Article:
Everybody can serve. You don't have to have a college degree to serve. You don't have to make your subject and verb agree to serve. You only need a heart full of grace. --the Rev. Martin Luther King Jr.
If everybody can serve, what makes people take the first step? "It's fun, and it's better than watching TV," says Michael Cruz, 17, a 10th-grader at Grace Dodge High School in the South Bronx. At an age when most kids are more interested in sleeping late and hanging out, Michael and more than 1,000 other middle and high schoolers in 16 cities across the country are getting up early on Saturday mornings for a full day of community service in the City Year Young Heroes program.
Each Saturday from January to June, teams of mostly middle school students spend the morning learning about an important social issue and exploring opportunities for citizen activism. In the afternoon they perform a service project and reflect on solutions for positive change. Issues they tackle include hunger and homelessness, ageism, HIV/AIDS, drug and alcohol abuse, racism and personal conflict.
City Year, founded in 1988, is best known for its program for 17-to-24-year-olds who volunteer for a full year of service in schools in underserved communities. The Young Heroes component was started in 1995 when Liana Gonzalez, a precocious 13-year-old, asked why she couldn't volunteer in her Boston neighborhood like the older City Year corps members. The youth program has recently gone national thanks to a major investment by Bank of America.
Young Heroes is based on the idea that no one is too young to make a positive difference in the world around him or her, and that service, if begun early, can become a life-long commitment. "Middle school is a crucial time in life. You are making a lot of decisions about what kind of person you are going to be," says Vera Garrity, 24, a Young Heroes and City Year alumna now in her second year at the University of Virginia Law School. "After being in City Year, no matter what I do, I will always do service," says Garrity, who is planning a career in public-interest law. "After seeing people who are so committed and who are sacrificing so much or struggling so hard, it is impossible not to think about how you can help. It just becomes part of you."
On a recent Saturday morning in the Bronx, where there are more people living with HIV/AIDS than in most states, a team of about 15 Young Heroes gathered in a circle, trading colored candies with one another. Each student started with 10 colored candies and directions on whether they could trade freely or on a restricted basis. But one student had only green candies, which, unknown to the group, symbolized HIV. After about 10 minutes of talking and joking, the group leader called the team to order, directed the students to count their colored candies and revealed what the green ones represented. The kids were shocked to discover how many of them ended up with a green candy. They then discussed facts and myths surrounding AIDS, issues of prevention, testing, transmission, safe sex and tolerance. But the project didn't end with the classroom component. That afternoon some of the students visited an AIDS clinic, while others stuffed and decorated bags for delivery to homebound AIDS patients.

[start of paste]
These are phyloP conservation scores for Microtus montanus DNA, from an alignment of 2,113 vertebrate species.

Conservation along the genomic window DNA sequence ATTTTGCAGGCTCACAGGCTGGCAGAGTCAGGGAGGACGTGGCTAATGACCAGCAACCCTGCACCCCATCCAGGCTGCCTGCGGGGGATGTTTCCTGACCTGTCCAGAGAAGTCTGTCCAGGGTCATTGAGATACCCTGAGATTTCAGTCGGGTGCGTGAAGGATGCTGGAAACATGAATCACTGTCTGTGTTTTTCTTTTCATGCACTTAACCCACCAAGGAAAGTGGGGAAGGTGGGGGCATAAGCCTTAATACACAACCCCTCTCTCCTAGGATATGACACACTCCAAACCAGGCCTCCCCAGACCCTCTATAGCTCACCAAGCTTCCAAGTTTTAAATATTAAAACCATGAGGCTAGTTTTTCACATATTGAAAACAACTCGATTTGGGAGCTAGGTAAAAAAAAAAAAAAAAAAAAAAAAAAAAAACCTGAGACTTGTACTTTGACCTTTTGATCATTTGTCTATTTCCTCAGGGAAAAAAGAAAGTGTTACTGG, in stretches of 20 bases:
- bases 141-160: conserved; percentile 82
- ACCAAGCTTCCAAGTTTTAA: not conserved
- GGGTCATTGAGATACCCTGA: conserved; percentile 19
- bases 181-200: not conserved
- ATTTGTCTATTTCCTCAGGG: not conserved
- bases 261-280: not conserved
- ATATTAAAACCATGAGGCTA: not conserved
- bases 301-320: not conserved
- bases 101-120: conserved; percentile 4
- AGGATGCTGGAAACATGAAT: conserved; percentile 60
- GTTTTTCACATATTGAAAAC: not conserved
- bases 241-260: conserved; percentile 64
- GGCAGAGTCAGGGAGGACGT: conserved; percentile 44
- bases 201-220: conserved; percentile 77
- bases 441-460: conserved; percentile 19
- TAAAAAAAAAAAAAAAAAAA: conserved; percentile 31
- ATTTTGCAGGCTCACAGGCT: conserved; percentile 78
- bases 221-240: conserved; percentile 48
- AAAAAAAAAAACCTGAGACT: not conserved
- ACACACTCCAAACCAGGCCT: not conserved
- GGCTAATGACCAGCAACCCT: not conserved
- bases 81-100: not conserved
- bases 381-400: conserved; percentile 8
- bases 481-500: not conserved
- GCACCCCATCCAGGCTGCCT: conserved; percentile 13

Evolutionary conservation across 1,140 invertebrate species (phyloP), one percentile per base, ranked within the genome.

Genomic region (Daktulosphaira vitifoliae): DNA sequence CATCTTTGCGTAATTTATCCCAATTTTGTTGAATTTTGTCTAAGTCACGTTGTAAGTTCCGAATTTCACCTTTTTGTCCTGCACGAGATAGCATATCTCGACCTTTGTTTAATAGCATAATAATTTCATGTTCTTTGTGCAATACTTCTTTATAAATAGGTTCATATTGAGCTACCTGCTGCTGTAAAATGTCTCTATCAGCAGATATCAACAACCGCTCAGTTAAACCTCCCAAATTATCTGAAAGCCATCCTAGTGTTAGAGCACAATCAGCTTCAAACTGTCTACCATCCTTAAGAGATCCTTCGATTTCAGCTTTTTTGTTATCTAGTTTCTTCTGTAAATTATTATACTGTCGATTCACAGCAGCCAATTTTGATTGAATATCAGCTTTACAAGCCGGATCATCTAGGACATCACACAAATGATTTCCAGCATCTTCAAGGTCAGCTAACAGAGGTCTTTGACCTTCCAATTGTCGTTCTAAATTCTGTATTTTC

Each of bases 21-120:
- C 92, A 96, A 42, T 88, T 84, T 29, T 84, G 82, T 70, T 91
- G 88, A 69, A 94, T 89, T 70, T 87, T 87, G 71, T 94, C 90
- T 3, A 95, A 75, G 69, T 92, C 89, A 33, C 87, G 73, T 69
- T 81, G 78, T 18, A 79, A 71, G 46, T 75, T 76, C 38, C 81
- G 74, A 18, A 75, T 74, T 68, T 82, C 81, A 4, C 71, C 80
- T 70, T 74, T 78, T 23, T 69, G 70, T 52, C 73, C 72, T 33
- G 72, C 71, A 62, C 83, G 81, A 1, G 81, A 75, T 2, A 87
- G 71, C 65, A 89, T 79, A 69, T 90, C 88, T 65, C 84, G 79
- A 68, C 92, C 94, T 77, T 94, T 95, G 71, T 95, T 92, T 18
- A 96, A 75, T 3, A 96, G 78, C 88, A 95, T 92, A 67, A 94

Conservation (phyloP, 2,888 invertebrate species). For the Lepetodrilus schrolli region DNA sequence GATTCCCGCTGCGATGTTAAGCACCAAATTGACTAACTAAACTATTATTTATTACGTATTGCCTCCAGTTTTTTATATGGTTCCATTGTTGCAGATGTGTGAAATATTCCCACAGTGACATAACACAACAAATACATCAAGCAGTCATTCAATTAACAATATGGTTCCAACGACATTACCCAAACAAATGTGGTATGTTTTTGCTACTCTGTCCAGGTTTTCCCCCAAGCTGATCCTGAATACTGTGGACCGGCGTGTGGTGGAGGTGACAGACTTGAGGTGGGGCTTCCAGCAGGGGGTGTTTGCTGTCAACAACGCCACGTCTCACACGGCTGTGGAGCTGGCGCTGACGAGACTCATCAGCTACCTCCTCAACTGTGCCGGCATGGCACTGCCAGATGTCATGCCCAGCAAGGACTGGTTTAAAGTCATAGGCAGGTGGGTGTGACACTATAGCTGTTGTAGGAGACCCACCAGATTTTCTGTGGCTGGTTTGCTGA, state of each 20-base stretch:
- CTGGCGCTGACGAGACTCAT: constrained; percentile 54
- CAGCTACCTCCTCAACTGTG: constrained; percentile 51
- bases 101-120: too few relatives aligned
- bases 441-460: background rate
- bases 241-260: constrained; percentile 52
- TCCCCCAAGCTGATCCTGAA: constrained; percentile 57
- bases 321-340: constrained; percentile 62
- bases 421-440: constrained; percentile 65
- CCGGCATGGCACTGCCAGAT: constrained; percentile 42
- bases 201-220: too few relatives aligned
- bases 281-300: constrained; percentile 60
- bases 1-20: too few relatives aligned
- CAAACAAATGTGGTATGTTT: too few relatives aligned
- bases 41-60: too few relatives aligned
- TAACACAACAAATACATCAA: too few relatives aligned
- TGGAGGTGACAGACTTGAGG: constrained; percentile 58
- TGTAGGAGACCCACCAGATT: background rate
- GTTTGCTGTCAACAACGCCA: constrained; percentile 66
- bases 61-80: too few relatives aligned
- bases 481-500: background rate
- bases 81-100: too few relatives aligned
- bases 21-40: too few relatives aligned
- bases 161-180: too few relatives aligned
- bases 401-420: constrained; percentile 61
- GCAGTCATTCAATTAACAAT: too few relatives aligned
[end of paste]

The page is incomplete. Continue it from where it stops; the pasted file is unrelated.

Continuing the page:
Doing good can become a habit. Cruz, a high school swimmer who works part-time at the Bronx Zoo, has been in the Young Heroes program for three years. He joined in middle school and despite his busy schedule asked to continue as a Young Hero until City Year gets its planned high school program, City Heroes, under way. He says his favorite service day so far has been visiting a local nursing home, where he played cards with the elderly residents, listened to their stories and even gave a few of them manicures.
City Year CEO and co-founder Michael Brown calls Young Heroes "an adventure in idealism" that begins "a continuum of service" and says he hopes that one day national service will become a standard part of growing up in the U.S. "We need to spark a sense of civic identity in young people and turn them on to being citizens," he says. "Our culture encourages them to become materialistic and self-involved, but they are really looking for meaning, adventure and personal power. All the research shows that students who get engaged at a young age are more likely to volunteer, to vote and to join a community group or civic organization later in life. We all understand the benefits of being on a sports team. Kids need a structured experience, and they want to be with their peers. Young Heroes is like being on a community-service team."